When it comes to interior decorating for your home or office, the work of artisans can give an otherwise bland environment a warm and welcoming touch.
As with fashion, pairing vintage with modern and juxtaposing factory-made with handmade is what personal style is all about. “Artisanal” also implies expert craftsmanship and something you can’t put a price on: soul. As you might expect from a creative community, artisans are plentiful on the East End—just keep your eyes open at fall festivals, craft fairs and, of course, don’t hesitate to ask for recommendations, as it’s often all about word-of-mouth.
Here’s a sampling to get you started on your artisanal home décor journey.
Multi-talented East Hampton local artist Scott Bluedorn’s driftwood tables, chairs and benches make the perfect addition to a foyer, porch or stairway—bringing the beach home with functional furniture that can also stand alone as sculpture and be appreciated on a purely aesthetic level. Crafted with a keen eye for balance and harmony, each piece of furniture, from “Bonfire Seat,” which is made of driftwood, to “Deck Bench,” made of found wood, carries with it a flavor of the ocean in softly pale, weathered wood. A bolder statement of color can be found in his “Buoy Chair” and “Surfboard Chez Lounge,” viewable at scottbluedorn.com. You can call Bluedorn at 631-838-7518.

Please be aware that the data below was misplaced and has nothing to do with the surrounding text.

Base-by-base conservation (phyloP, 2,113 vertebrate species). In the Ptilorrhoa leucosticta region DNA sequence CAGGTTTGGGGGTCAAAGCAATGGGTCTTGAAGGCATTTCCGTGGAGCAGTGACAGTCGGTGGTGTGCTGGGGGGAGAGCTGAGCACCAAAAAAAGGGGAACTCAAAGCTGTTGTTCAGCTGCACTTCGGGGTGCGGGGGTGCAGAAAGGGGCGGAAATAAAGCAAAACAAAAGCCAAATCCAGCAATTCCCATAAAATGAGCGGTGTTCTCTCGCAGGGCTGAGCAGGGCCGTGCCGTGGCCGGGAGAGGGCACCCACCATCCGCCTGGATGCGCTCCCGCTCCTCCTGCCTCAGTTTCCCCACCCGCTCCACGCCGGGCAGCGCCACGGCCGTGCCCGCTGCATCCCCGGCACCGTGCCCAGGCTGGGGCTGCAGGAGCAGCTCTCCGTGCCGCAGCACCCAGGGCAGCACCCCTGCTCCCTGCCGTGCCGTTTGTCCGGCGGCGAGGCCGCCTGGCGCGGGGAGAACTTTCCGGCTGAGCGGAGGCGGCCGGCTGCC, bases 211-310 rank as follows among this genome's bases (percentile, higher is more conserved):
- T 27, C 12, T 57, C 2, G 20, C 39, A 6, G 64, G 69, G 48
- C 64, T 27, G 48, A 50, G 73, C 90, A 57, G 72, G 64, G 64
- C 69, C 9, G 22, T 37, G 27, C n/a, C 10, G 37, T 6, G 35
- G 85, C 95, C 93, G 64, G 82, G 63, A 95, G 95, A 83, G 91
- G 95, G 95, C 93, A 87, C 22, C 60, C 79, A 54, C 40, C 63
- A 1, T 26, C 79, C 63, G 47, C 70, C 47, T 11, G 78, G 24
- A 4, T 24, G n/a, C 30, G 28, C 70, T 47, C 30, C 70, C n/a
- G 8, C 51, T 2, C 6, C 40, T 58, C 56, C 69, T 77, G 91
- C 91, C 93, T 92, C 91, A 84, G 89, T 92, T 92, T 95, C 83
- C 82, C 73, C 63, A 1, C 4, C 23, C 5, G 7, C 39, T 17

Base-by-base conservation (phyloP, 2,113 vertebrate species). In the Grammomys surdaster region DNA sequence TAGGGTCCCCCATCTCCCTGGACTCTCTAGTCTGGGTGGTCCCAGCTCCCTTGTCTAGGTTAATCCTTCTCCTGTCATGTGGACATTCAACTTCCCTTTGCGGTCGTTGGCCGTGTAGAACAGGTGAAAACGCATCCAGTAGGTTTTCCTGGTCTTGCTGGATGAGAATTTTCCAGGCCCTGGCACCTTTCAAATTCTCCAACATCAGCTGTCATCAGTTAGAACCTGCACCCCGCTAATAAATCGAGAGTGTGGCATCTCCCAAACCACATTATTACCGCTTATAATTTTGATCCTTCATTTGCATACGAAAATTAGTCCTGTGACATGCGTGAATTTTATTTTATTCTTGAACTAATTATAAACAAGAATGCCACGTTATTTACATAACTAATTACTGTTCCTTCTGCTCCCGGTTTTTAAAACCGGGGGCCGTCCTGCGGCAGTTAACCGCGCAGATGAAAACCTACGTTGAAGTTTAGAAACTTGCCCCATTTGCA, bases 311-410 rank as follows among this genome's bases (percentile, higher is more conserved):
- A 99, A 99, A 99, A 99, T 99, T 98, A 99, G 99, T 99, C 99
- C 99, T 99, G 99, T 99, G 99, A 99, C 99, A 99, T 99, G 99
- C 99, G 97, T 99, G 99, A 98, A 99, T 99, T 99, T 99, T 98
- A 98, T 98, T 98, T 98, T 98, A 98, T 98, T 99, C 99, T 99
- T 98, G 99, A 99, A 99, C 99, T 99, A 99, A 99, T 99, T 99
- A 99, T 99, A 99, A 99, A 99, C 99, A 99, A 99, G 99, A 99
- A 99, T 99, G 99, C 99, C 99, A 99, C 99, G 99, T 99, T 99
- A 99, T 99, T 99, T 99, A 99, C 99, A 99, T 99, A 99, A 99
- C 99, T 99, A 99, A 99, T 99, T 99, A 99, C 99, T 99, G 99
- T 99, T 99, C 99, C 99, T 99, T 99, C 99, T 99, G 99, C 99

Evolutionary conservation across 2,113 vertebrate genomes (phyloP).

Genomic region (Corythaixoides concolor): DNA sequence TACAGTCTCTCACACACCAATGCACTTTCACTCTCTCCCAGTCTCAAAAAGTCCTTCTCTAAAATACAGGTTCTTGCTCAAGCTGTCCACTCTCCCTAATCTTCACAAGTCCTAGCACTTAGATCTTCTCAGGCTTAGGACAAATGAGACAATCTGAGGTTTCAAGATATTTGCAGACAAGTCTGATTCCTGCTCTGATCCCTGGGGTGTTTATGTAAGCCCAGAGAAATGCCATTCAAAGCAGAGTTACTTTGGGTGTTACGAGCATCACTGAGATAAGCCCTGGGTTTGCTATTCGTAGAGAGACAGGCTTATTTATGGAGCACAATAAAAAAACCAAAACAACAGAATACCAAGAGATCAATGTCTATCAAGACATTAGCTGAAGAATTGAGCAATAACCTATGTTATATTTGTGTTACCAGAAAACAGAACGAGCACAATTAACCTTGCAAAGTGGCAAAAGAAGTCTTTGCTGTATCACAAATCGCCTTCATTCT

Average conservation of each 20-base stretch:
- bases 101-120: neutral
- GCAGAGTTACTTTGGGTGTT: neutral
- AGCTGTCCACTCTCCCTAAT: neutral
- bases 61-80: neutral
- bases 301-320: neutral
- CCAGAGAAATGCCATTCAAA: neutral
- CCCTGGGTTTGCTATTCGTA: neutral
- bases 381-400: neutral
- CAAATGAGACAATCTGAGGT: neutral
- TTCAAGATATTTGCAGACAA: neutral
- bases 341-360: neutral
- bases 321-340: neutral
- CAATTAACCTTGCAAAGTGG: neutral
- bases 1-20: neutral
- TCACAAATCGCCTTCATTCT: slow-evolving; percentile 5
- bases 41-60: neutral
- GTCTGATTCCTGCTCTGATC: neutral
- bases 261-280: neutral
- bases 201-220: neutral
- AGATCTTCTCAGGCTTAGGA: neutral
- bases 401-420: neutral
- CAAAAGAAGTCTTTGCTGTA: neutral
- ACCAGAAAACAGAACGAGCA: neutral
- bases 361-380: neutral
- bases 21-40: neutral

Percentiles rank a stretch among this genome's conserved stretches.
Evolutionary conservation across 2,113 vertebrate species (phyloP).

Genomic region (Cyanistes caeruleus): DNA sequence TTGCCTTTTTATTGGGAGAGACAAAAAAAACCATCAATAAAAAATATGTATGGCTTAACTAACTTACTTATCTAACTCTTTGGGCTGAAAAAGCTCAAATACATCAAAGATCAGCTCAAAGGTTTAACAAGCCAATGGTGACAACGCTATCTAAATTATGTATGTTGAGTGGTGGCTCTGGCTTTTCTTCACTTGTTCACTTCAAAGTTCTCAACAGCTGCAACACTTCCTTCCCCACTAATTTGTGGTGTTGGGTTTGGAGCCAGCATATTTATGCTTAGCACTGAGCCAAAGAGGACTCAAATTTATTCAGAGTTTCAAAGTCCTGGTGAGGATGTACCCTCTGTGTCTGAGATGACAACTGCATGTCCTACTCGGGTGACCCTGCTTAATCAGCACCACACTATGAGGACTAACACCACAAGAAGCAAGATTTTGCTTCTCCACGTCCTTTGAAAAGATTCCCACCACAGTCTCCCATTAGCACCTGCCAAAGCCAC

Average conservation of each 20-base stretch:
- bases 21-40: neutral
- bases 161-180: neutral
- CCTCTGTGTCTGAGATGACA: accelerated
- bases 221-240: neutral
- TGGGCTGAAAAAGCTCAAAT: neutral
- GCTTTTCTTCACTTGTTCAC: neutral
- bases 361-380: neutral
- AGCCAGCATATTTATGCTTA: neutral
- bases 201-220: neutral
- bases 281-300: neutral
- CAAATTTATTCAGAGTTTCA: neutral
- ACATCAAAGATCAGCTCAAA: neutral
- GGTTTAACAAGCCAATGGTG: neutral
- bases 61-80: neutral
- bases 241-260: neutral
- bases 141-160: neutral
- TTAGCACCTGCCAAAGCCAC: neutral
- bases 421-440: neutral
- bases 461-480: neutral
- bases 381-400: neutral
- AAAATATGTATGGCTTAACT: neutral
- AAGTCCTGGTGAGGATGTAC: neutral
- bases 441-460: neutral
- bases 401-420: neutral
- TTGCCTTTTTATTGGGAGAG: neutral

Interested in getting into some of your own woodworking? Tom Barry, a member of the Board of Directors at Hallockville Museum Farm, instructs the popular “Greenwoodworking” class series offered at the farm. Barry’s introductory classes will be on October 4 and 18, and November 1 and 15. At this point in his chairmaking career, Barry is immersed in traditional craft education and public demonstrations of his green woodworking style. His workshop uses all hand tools and traditional joinery. To find out more, call 631-298-5292 or visit hallockville.org.
The Peconic Ruggers hand-hooked rugs were recently displayed by the guild at Hallockville Museum Farm in Riverhead’s annual fall festival; something the guild does biennially. The small rug-hooking guild was founded by Gail Horton in 1996 and is based on the North Fork, welcoming members from all over Long Island. With the goal of teaching and promoting the traditional art of rug hooking, their incredible handmade rugs are displayed for both show and sale. They also offer beginners’ kits. A bright and colorful handmade rug can easily add a little fun to an entryway or living area and can also be hung up on a wall. For information, contact firstname.lastname@example.org.